But then, anything you can do to harrass me seems to be something you enjoy.

 

Lynn

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The title of this thead is Synchronizing Several Computers.

 

I said,

 

http://ptech.allthingsd.com/20080403/sugar...licating-files/

 

Walt Mossberg has multiple computers, both Mac and PC, as an occupational hazard of evaluating software and hadware - and needs to keep them in sync.

 

He says SugarSync is the best one he's found so far. It also includes an online backup.

 

Lynn

I think that is pretty clear it is primarily about synchronizing computers. The online backup is merely incidental, as ml points out.

 

Lynn

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The online backup is merely incidental, as ml points out.

 

That is NOT what I said.

 

Without a router, a wireless card, or a direct connection of two PCs, how do you think they DO the synchronization?????? Mental telepathy perhaps?

 

Synchronization is through the ONLINE STORAGE...... like other online storage companies do ( some for free ).

 

Even with a DSL connection, uploading and downloading large files for 'synchonization' is not a painless process. It's ok for small files, but if you think downloading programs is painful on a telephone connection, you should try synchronization.

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Then again, nobody has suggested SugarSync is primarily for online storage.

 

And Walt Mossberg has found it is superior to other programs to synchronize multiple computers. I thought that might be of interest to some who frequent the Forums, but perhaps not.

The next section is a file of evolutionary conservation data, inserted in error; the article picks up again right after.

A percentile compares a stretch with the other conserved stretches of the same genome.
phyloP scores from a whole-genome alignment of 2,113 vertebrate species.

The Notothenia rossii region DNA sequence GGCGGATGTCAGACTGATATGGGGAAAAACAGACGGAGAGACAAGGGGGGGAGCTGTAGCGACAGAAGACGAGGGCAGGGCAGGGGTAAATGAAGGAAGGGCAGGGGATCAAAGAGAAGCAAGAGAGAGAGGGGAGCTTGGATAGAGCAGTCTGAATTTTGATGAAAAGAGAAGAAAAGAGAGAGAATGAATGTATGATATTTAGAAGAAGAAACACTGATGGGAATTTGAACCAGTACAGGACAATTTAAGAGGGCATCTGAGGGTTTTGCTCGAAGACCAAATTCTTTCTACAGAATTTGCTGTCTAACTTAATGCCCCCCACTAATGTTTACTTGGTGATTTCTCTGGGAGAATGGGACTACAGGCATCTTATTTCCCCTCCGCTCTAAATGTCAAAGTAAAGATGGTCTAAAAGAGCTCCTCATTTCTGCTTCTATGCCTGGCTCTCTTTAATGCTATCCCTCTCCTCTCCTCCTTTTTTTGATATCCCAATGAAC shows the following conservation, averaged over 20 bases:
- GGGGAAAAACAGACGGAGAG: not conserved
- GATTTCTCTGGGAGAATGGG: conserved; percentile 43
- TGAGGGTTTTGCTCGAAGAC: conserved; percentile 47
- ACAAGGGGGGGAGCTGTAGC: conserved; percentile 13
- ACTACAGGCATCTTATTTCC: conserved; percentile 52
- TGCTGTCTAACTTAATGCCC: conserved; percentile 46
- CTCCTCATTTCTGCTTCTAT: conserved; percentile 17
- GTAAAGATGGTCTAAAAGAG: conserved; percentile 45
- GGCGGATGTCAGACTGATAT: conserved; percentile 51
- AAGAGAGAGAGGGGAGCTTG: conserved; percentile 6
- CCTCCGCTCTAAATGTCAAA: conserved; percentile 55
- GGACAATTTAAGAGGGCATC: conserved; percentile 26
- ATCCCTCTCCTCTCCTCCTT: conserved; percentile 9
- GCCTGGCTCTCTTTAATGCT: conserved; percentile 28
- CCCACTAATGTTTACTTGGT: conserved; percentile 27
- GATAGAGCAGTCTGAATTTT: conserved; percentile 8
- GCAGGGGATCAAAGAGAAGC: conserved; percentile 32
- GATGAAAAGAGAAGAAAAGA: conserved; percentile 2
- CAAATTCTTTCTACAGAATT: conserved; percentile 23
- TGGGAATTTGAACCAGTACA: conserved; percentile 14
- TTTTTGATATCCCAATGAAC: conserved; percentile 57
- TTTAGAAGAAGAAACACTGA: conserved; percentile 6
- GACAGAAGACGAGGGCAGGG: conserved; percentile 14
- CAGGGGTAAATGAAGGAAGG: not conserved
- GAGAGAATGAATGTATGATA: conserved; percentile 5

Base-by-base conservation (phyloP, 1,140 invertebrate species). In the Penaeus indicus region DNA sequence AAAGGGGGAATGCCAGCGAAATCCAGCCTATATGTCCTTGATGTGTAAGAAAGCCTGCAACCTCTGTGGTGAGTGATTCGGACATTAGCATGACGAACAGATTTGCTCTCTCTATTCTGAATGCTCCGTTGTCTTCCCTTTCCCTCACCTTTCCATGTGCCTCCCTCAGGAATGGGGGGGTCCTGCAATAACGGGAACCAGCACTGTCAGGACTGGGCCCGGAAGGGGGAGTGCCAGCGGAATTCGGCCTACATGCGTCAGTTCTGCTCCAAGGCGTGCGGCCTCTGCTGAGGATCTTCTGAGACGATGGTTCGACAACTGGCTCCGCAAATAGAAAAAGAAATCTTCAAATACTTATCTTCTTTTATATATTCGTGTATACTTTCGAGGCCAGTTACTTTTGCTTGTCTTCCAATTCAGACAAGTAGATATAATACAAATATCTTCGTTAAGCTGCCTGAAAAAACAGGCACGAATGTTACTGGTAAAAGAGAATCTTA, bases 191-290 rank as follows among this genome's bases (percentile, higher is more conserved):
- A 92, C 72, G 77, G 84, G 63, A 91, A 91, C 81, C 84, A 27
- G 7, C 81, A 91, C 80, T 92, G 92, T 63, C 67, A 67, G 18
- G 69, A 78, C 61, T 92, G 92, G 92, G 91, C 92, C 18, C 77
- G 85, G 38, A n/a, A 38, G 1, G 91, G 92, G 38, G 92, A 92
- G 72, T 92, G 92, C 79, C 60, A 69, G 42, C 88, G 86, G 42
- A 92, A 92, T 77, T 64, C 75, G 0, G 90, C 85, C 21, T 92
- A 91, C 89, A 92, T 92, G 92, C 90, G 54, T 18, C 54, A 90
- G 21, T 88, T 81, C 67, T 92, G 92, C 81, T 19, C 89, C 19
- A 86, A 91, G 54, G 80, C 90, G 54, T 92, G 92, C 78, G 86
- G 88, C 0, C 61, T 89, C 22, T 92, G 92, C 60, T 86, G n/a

I think somehow the subject got folded, spindled, and/or mutilated.

 

Lynn

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Then again, nobody has suggested SugarSync is primarily for online storage.

They don't advertise it as an online storage service, but basically, that's what it is.

 

Question: If they don't use online storage, just how do they synchronize the computers? A road warrior won't have the computer turned on and connected to the internet while traveling in order to receive file updates.

 

How do they find the latest version of the file on computer #1 if computer #1 is not powered up?

 

The answer.....

1. Everytime you change or create a file on computer #1, the file is uploaded by SugarSync software to the online storage via the internet.

2. Then it downloads the current version of the file from the online storage to computer #2, computer #3, computer #4, etc.(if they are powered up and connected to the internet.... unless you turn that feature off and manually download it from the online storage.)

 

3. When you need the file on computer #2, the computer's SugarSync software accesses the SugarSync online storage and check to see if the computer has the current version of the file and downloads the file via the internet if it's not the current version.

4. Once you have saved changes on computer #2, SugarSync uploads the current file version to the SugarSync online storage via the internet and repeats step #2.

 

It's an automatic process that you don't see because the SugarSync software powers up in the background every time you change or create a file. It then automatically uploads the changes to the SugarSync online storage and downloads it to every computer that you've set up to 'sync'.

 

The software creates a 'network' by using the internet and online storage.

It may not be advertised as primarily for online storage, but that's exactly how it's 'synchronizing' the computers. I use a similar network primarily for online storage. Since it works in the background, you can find yourself with a VERY SLOW computer as it uploads and downloads the files. I don't let it do anything automatically anymore, but the online storage does allow me access to the most current version of a file from any computer.

 

The advertising for the product doesn't really tell you that it's using online storage and I'm not sure the reviewer understood it either, but the information is there in the advertising on the website if you know what to look for.

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You should try synchronizing your two computers just once with it, Lyn.

 

I hope then you might get a better understanding of what is involved, and how the online storage is vital to the operation.